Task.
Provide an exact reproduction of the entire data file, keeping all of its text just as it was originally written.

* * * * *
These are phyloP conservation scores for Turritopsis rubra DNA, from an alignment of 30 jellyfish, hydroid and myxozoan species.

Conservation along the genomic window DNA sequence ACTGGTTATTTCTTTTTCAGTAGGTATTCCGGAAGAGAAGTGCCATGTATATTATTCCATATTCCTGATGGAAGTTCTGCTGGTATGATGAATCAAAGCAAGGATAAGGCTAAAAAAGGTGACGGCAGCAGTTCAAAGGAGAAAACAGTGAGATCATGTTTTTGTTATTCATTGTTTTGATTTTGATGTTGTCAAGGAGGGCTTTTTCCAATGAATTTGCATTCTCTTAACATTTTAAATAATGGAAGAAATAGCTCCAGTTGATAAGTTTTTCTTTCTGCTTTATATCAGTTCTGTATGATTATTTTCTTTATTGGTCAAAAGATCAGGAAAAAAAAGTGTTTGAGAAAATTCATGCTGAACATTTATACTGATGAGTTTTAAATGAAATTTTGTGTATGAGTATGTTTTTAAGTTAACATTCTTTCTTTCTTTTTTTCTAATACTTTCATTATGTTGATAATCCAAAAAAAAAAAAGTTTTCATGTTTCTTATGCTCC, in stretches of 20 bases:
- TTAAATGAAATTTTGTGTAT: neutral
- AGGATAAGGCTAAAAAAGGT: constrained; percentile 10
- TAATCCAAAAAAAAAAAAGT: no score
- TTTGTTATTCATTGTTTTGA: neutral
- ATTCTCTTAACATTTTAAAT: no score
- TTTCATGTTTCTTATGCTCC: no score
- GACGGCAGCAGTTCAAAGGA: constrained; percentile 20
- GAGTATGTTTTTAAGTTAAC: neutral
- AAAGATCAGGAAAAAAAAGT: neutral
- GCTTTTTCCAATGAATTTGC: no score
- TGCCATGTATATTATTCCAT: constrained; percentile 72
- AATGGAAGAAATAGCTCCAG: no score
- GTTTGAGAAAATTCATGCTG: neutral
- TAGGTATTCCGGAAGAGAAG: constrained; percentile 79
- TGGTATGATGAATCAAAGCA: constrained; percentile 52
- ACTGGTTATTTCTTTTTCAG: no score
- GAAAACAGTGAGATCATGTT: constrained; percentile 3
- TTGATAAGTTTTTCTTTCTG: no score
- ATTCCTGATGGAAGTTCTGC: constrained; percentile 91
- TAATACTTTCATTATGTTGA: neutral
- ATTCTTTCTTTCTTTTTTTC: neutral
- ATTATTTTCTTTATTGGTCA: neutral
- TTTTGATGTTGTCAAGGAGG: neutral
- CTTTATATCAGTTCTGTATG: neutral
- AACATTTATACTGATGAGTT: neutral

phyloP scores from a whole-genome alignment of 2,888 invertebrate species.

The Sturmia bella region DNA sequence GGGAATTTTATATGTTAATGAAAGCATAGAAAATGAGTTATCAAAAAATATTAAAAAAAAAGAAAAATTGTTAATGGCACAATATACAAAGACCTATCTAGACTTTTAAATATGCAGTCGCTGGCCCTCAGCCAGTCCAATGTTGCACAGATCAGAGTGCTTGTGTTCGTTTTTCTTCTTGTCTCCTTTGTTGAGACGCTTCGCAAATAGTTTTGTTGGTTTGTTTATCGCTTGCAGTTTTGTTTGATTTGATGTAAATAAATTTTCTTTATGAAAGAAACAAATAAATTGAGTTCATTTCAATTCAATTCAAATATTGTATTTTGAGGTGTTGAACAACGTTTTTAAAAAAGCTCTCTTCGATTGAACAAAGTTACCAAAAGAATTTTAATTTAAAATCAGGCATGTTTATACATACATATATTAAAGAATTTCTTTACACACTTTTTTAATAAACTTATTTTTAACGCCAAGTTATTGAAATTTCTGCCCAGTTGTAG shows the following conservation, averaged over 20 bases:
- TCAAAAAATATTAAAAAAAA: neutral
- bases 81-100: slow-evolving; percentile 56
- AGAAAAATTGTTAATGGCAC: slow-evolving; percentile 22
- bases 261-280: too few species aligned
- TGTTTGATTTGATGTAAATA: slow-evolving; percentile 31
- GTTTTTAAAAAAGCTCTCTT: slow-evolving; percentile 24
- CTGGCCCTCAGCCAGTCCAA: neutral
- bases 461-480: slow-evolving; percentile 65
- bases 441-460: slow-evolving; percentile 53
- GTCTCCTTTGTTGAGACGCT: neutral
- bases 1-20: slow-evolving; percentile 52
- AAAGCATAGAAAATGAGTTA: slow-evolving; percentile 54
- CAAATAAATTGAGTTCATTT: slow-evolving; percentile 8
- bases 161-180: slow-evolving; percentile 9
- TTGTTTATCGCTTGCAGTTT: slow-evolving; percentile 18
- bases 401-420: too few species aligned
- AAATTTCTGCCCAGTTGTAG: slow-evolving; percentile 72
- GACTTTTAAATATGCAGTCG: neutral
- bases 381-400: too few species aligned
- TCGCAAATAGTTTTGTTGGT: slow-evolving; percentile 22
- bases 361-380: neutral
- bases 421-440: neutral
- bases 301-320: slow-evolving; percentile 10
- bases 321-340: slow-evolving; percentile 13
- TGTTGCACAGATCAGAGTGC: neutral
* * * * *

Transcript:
These are phyloP conservation scores for Turritopsis rubra DNA, from an alignment of 30 jellyfish, hydroid and myxozoan species.

Conservation along the genomic window DNA sequence ACTGGTTATTTCTTTTTCAGTAGGTATTCCGGAAGAGAAGTGCCATGTATATTATTCCATATTCCTGATGGAAGTTCTGCTGGTATGATGAATCAAAGCAAGGATAAGGCTAAAAAAGGTGACGGCAGCAGTTCAAAGGAGAAAACAGTGAGATCATGTTTTTGTTATTCATTGTTTTGATTTTGATGTTGTCAAGGAGGGCTTTTTCCAATGAATTTGCATTCTCTTAACATTTTAAATAATGGAAGAAATAGCTCCAGTTGATAAGTTTTTCTTTCTGCTTTATATCAGTTCTGTATGATTATTTTCTTTATTGGTCAAAAGATCAGGAAAAAAAAGTGTTTGAGAAAATTCATGCTGAACATTTATACTGATGAGTTTTAAATGAAATTTTGTGTATGAGTATGTTTTTAAGTTAACATTCTTTCTTTCTTTTTTTCTAATACTTTCATTATGTTGATAATCCAAAAAAAAAAAAGTTTTCATGTTTCTTATGCTCC, in stretches of 20 bases:
- TTAAATGAAATTTTGTGTAT: neutral
- AGGATAAGGCTAAAAAAGGT: constrained; percentile 10
- TAATCCAAAAAAAAAAAAGT: no score
- TTTGTTATTCATTGTTTTGA: neutral
- ATTCTCTTAACATTTTAAAT: no score
- TTTCATGTTTCTTATGCTCC: no score
- GACGGCAGCAGTTCAAAGGA: constrained; percentile 20
- GAGTATGTTTTTAAGTTAAC: neutral
- AAAGATCAGGAAAAAAAAGT: neutral
- GCTTTTTCCAATGAATTTGC: no score
- TGCCATGTATATTATTCCAT: constrained; percentile 72
- AATGGAAGAAATAGCTCCAG: no score
- GTTTGAGAAAATTCATGCTG: neutral
- TAGGTATTCCGGAAGAGAAG: constrained; percentile 79
- TGGTATGATGAATCAAAGCA: constrained; percentile 52
- ACTGGTTATTTCTTTTTCAG: no score
- GAAAACAGTGAGATCATGTT: constrained; percentile 3
- TTGATAAGTTTTTCTTTCTG: no score
- ATTCCTGATGGAAGTTCTGC: constrained; percentile 91
- TAATACTTTCATTATGTTGA: neutral
- ATTCTTTCTTTCTTTTTTTC: neutral
- ATTATTTTCTTTATTGGTCA: neutral
- TTTTGATGTTGTCAAGGAGG: neutral
- CTTTATATCAGTTCTGTATG: neutral
- AACATTTATACTGATGAGTT: neutral

phyloP scores from a whole-genome alignment of 2,888 invertebrate species.

The Sturmia bella region DNA sequence GGGAATTTTATATGTTAATGAAAGCATAGAAAATGAGTTATCAAAAAATATTAAAAAAAAAGAAAAATTGTTAATGGCACAATATACAAAGACCTATCTAGACTTTTAAATATGCAGTCGCTGGCCCTCAGCCAGTCCAATGTTGCACAGATCAGAGTGCTTGTGTTCGTTTTTCTTCTTGTCTCCTTTGTTGAGACGCTTCGCAAATAGTTTTGTTGGTTTGTTTATCGCTTGCAGTTTTGTTTGATTTGATGTAAATAAATTTTCTTTATGAAAGAAACAAATAAATTGAGTTCATTTCAATTCAATTCAAATATTGTATTTTGAGGTGTTGAACAACGTTTTTAAAAAAGCTCTCTTCGATTGAACAAAGTTACCAAAAGAATTTTAATTTAAAATCAGGCATGTTTATACATACATATATTAAAGAATTTCTTTACACACTTTTTTAATAAACTTATTTTTAACGCCAAGTTATTGAAATTTCTGCCCAGTTGTAG shows the following conservation, averaged over 20 bases:
- TCAAAAAATATTAAAAAAAA: neutral
- bases 81-100: slow-evolving; percentile 56
- AGAAAAATTGTTAATGGCAC: slow-evolving; percentile 22
- bases 261-280: too few species aligned
- TGTTTGATTTGATGTAAATA: slow-evolving; percentile 31
- GTTTTTAAAAAAGCTCTCTT: slow-evolving; percentile 24
- CTGGCCCTCAGCCAGTCCAA: neutral
- bases 461-480: slow-evolving; percentile 65
- bases 441-460: slow-evolving; percentile 53
- GTCTCCTTTGTTGAGACGCT: neutral
- bases 1-20: slow-evolving; percentile 52
- AAAGCATAGAAAATGAGTTA: slow-evolving; percentile 54
- CAAATAAATTGAGTTCATTT: slow-evolving; percentile 8
- bases 161-180: slow-evolving; percentile 9
- TTGTTTATCGCTTGCAGTTT: slow-evolving; percentile 18
- bases 401-420: too few species aligned
- AAATTTCTGCCCAGTTGTAG: slow-evolving; percentile 72
- GACTTTTAAATATGCAGTCG: neutral
- bases 381-400: too few species aligned
- TCGCAAATAGTTTTGTTGGT: slow-evolving; percentile 22
- bases 361-380: neutral
- bases 421-440: neutral
- bases 301-320: slow-evolving; percentile 10
- bases 321-340: slow-evolving; percentile 13
- TGTTGCACAGATCAGAGTGC: neutral